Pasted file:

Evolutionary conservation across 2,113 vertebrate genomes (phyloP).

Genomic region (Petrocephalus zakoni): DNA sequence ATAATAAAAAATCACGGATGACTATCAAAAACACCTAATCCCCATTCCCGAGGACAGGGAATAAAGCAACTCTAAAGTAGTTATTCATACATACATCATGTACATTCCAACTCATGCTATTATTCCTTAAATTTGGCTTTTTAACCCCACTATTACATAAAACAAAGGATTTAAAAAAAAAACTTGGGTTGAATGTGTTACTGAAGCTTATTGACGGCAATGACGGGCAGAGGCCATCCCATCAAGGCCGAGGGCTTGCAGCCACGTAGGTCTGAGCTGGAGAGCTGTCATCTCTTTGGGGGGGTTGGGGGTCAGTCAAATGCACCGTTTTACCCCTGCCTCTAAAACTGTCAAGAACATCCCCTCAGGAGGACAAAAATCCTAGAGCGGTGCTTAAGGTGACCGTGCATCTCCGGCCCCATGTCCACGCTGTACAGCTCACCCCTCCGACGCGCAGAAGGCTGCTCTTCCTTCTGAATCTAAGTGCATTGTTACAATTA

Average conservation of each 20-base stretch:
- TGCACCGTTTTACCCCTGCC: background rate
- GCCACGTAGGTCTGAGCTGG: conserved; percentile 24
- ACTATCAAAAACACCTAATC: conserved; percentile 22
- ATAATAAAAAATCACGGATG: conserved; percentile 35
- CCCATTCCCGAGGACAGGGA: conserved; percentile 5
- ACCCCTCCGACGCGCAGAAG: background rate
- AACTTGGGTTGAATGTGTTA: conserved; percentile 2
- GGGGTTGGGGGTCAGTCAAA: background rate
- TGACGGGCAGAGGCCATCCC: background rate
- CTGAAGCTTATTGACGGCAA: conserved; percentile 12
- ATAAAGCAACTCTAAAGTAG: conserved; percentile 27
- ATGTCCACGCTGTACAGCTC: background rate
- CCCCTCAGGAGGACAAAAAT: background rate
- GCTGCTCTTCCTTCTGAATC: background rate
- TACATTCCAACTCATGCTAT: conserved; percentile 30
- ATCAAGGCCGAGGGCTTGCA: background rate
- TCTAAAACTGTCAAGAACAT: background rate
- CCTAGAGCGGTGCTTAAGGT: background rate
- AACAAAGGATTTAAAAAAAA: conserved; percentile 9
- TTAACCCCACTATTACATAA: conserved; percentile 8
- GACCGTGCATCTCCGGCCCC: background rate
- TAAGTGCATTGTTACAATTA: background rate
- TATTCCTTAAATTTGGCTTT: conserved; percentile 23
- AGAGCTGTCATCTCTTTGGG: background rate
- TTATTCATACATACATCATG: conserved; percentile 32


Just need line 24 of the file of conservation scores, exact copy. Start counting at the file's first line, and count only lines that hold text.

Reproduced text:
- GACCGTGCATCTCCGGCCCC: background rate